April 21, 2018 - April 27, 2018
Jo Nesbo’s ‘Macbeth’ is recast of Shakespeare play
“Macbeth” is a
modern-day drug-war, power-struggle, double-cross,
lawmen-versus-gangsters recast of Shakespeare’s Scottish play,
Set in an unnamed
and dreary industrial town populated by addicts and drug gangs, police
and politicians, the story matches much of the bard’s story with a
power-mad couple, Inspector Macbeth, who leads the SWAT team, and his
Lady, the owner of a high-end casino seeking to seize control of the
law-and-order establishment and thus domination of the entire town.
long-standing police chief dies and one of the town’s drug gangs is all
but eradicated in a raid, Macbeth receives a prophesy foretelling that
he will become chief of police. Once the message is received, Lady and
Macbeth connive to bring the prediction to fruition. What follows is a
series of bloodbaths, double crosses, attempted cover-ups, intimidations
and threats. Characters succumb to fear and paranoia, with political
ambition and blood lust rampant.
The relationship of
love and loyalty between Macbeth and Lady is the most engrossing aspect
of the story. Macbeth loves Lady, and she manipulates him, forcing him
to action when he expresses doubt. As the story progresses, the power
dynamic changes and he becomes more assertive, while she loses her grip
vignette, a raindrop making a long inevitable fall to earth, may be the
obvious metaphor for Nesbo’s tale: the fall of man is as inevitable as a
raindrop coming to the ground. We know that the ambitious Macbeth will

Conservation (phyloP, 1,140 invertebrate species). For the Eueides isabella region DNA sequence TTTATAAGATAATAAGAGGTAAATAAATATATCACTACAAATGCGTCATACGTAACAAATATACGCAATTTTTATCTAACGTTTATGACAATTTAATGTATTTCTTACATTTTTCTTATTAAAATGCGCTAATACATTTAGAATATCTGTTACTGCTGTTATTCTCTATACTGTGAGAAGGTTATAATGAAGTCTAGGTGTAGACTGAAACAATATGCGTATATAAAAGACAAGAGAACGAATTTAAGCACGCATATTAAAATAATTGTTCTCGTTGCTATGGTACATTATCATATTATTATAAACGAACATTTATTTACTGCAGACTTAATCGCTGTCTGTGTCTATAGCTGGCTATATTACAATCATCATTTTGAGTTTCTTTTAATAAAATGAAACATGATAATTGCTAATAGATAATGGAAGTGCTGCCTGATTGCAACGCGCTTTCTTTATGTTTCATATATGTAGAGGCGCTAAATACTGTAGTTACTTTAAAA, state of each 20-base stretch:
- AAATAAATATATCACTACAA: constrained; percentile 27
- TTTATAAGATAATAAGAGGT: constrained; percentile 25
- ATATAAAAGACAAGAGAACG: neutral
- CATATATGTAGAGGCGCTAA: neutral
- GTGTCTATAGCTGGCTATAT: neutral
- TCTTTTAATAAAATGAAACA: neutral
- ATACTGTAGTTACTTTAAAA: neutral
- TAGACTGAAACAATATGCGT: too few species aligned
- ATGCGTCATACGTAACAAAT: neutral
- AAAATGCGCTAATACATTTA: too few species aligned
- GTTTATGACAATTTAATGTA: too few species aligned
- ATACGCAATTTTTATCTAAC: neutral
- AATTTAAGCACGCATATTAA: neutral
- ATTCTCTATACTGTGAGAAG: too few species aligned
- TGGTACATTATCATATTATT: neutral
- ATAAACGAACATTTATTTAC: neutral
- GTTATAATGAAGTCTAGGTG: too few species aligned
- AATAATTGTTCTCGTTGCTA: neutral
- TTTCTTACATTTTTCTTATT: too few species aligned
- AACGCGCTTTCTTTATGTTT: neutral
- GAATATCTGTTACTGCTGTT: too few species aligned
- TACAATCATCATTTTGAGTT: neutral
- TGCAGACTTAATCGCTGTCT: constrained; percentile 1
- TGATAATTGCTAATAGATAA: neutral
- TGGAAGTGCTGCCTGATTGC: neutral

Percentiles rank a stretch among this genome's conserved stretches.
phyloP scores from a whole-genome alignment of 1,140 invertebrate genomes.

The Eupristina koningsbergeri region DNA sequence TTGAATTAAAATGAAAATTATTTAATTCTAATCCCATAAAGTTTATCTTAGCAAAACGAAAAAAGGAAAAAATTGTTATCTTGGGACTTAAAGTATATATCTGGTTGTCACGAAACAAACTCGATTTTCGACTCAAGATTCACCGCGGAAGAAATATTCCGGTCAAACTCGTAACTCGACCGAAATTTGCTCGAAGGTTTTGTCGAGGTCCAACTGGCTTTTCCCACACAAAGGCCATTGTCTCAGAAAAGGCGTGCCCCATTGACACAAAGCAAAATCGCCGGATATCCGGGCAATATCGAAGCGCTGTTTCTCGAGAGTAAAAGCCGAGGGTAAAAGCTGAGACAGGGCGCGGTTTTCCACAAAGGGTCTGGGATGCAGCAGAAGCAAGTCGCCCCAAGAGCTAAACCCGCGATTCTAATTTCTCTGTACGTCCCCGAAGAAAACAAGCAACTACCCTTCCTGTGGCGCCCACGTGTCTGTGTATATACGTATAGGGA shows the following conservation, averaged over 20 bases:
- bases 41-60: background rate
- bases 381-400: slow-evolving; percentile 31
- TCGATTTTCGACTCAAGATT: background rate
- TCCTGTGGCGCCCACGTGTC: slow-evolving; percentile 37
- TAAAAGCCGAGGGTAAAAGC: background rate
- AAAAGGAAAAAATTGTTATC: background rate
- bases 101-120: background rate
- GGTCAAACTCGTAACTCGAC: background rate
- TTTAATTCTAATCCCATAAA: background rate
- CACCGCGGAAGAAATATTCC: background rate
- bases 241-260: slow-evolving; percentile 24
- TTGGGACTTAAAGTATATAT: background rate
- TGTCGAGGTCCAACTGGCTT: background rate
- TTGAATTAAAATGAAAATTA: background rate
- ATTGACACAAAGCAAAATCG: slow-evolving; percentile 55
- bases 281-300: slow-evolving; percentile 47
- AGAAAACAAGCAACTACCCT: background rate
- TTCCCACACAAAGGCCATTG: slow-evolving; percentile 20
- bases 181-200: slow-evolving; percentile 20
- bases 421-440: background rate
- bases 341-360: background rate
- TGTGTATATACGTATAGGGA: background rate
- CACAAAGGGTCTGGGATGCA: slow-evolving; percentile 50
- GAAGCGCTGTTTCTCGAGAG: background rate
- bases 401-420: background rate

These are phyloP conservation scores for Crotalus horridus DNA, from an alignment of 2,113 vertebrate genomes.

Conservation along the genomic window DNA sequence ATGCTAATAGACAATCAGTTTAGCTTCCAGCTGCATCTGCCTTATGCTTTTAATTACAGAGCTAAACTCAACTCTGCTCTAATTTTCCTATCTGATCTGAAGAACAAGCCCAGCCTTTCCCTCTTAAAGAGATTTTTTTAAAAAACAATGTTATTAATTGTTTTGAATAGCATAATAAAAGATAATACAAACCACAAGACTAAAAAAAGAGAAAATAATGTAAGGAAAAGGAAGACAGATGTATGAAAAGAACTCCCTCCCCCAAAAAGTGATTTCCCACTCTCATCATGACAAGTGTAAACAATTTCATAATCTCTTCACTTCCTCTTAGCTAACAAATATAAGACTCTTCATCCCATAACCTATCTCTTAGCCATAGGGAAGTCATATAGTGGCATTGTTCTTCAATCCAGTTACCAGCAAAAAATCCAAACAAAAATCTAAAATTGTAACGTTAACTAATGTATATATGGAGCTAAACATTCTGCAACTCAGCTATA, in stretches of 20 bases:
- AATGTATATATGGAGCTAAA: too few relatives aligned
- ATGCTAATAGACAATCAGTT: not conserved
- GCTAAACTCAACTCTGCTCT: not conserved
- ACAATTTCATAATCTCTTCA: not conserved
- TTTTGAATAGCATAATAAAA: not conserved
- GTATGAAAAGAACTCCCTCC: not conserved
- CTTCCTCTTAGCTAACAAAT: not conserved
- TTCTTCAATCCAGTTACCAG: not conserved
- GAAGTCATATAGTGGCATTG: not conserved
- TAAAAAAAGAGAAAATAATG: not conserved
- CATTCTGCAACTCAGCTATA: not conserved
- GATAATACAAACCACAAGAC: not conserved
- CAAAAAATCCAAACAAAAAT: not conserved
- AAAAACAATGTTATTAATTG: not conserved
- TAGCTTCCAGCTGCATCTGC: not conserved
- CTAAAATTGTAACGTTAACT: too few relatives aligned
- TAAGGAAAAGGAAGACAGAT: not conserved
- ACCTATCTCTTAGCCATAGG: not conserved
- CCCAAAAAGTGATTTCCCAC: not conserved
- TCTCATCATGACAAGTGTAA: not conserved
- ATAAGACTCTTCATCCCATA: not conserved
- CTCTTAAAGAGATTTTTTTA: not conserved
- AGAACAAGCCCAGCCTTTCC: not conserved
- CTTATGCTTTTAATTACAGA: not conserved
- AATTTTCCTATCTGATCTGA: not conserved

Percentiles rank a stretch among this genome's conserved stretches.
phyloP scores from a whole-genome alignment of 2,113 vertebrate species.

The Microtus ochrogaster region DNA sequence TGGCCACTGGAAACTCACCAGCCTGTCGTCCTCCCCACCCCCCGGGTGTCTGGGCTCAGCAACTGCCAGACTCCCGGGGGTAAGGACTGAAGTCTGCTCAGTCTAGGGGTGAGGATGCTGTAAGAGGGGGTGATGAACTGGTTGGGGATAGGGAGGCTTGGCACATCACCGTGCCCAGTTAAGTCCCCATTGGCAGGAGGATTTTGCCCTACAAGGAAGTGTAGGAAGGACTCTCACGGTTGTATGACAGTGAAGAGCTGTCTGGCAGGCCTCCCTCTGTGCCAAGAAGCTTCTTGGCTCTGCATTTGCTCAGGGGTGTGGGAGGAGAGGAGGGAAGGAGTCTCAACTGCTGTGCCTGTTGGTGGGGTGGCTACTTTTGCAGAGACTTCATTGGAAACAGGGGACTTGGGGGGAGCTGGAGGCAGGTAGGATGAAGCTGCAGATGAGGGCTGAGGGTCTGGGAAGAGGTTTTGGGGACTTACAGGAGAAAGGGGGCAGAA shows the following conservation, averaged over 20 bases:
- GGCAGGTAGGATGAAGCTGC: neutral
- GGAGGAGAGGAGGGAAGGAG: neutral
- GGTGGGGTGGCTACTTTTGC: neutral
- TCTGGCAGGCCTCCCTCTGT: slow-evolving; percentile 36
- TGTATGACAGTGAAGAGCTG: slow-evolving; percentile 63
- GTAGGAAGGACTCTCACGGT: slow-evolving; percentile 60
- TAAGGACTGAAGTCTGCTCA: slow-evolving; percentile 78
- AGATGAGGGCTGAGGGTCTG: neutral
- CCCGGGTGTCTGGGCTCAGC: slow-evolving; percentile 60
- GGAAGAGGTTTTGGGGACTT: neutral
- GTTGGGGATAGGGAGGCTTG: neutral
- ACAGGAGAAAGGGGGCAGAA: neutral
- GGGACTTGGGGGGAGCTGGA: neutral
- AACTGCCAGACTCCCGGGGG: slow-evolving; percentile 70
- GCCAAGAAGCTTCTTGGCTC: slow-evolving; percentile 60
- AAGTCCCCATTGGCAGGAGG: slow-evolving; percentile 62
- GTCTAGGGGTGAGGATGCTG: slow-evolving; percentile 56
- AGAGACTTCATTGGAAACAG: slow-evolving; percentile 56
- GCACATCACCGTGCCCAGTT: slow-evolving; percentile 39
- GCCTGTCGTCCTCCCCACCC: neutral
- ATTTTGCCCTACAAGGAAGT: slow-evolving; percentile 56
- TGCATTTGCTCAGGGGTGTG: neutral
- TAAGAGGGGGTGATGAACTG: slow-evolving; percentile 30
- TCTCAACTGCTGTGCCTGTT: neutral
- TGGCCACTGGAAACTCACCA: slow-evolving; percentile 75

fall, but with Lady at his side and urging him forward most of the way,
we’re still eager to see how far the protagonist climbs before he comes
crashing down. (AP)
April 14, 2018 - April 20, 2018
Book shows Apollo 8 was
a big risk for 3 astronauts
“Rocket Men” (Random House), by Robert Kurson
The first astronauts to orbit the
moon ended their 1968 Christmas Eve television broadcast with a personal
message for the people of Earth.
No one knew what the three Apollo 8
astronauts would say — not their worried wives 240,000 miles away nor
the buttoned-down NASA engineers who meticulously planned every moment
of the high-stakes mission to reach the moon before the Soviets.
With the moon showing on TV
screens, Bill Anders began reading: “In the beginning, God created the
heaven and the Earth ...” Then Jim Lovell and Frank Borman followed by
reading a few lines each from the book of Genesis. The plain voices
reading the Bible’s creation story made grown men weep, Kurson writes,
and sent people outside to peer at the sky in wonder.
Sweet moments like this punctuate
this mostly engrossing book about the historic but sometimes overlooked
Apollo 8 mission. Neil Armstrong and company will always get top
billing among astronauts for landing on the moon in 1969, but first
someone had to show it was even possible to get there and back.
By 1968, the Soviets appeared
poised to launch and deal Americans yet another in a series of
space-related humiliations dating back to Sputnik. NASA was determined
to get there first, even if it meant dramatically compressing the
reporting had the cooperation from the astronauts and their wives,
giving him invaluable details of what happened inside the astronaut’s
capsule and in their homes below. Most readers already know how the
mission turned out (success!), but Kurson builds suspense around a
mind-bendingly complex and dangerous journey.
One NASA official explained that
with Apollo 8’s 5.6 million parts and 1.5 million systems, even if the
mission went 99.9 percent right, there would be 5,600 defects. Borman,
Lovell and Anders knew full well there was a very real chance the tiny
capsule could become their tomb.
Their wives knew it, too. Marilyn
Lovell, Susan Borman and Valerie Anders shared all of their husbands’
anxiety and got almost none of their glory. Their fate was to keep